“Would you Paint All the Colored People White?”
The titular question of what the sheet music claims is “Walter Dauphin’s Great Ethiopian Song” sounds simultaneously hopeful and skeptical. One on hand it seems to be pleading to God on high to make the ‘Colored People’ white, easing their lives of trial and hierarchical suffering. On the other, it seems to be asking, “if you could, would you?”
A closer look at the text of the song affirms that the desired emotion of the song is hope, as the idea of painting them is a scheme for the speaker to do the things he’s been “dreaming” about. Presumably, becoming white would allow this individual greater freedoms previously unable to them. This seems like a truthful sentiment coming from a black person in 1893, but of course thats not really the case. The title page also says “Sung with Great Success by ‘The Eldridges’ and all the Leading Minstrels”, confirming that this was definitely a piece associated with blackface performances, though this doesn’t change the fact that this music is surprisingly and spiritually tender.
On the other end of the spectrum is “When the Black Folks Turn White”, a jaunty tune by Ragtime composer Joe Haydn (Not Franz Joseph). This 1898 composition has an extremely different tone from the Dauphin, with a text stating that God’s creation of African Americans was an accident. The ‘joy’ of the piece then, emerges from humorous impossibility of Blacks ever achieving a better life status.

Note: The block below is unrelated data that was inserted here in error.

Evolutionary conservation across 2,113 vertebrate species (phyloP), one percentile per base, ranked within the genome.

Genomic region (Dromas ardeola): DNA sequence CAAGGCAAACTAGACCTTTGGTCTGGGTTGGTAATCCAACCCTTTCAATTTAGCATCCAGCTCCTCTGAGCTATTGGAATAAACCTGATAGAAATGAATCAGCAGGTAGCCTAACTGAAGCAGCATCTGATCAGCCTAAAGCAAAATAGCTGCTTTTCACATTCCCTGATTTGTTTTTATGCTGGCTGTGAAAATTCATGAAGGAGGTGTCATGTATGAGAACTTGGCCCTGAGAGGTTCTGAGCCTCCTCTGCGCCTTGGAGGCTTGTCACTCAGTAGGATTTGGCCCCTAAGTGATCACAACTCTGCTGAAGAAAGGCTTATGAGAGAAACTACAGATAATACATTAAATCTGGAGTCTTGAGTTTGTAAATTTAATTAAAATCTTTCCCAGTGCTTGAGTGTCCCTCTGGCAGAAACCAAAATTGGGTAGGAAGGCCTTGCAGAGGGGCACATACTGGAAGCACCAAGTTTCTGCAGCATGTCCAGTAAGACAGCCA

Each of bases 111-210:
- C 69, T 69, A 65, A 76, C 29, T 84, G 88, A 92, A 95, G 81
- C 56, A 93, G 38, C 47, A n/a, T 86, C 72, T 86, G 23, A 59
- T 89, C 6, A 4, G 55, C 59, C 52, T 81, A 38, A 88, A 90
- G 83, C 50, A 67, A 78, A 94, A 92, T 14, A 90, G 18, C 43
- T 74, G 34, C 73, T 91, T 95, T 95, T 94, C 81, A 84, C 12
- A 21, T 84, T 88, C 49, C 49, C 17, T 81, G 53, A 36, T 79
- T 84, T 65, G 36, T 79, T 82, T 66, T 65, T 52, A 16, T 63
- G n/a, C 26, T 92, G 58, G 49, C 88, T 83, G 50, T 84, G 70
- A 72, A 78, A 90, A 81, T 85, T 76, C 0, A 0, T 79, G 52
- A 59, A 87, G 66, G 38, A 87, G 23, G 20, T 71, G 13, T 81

While their is a hope for salvation with the coming of the millennium, it doesn’t make sense for this idea to be taken seriously with the light nature of the sheet music, especially compared the religiosity latent in Dauphin’s composition. Instead, the significance of both these pieces is that they deal with the idea not of blackface, but of whitewashing. What does this say about blackface performers that they would be willing to adopt blackface in order to sing about wishing they were white? Is it possible they were actually grateful for the life they were given based on their skin color? Or were they just rubbing it in?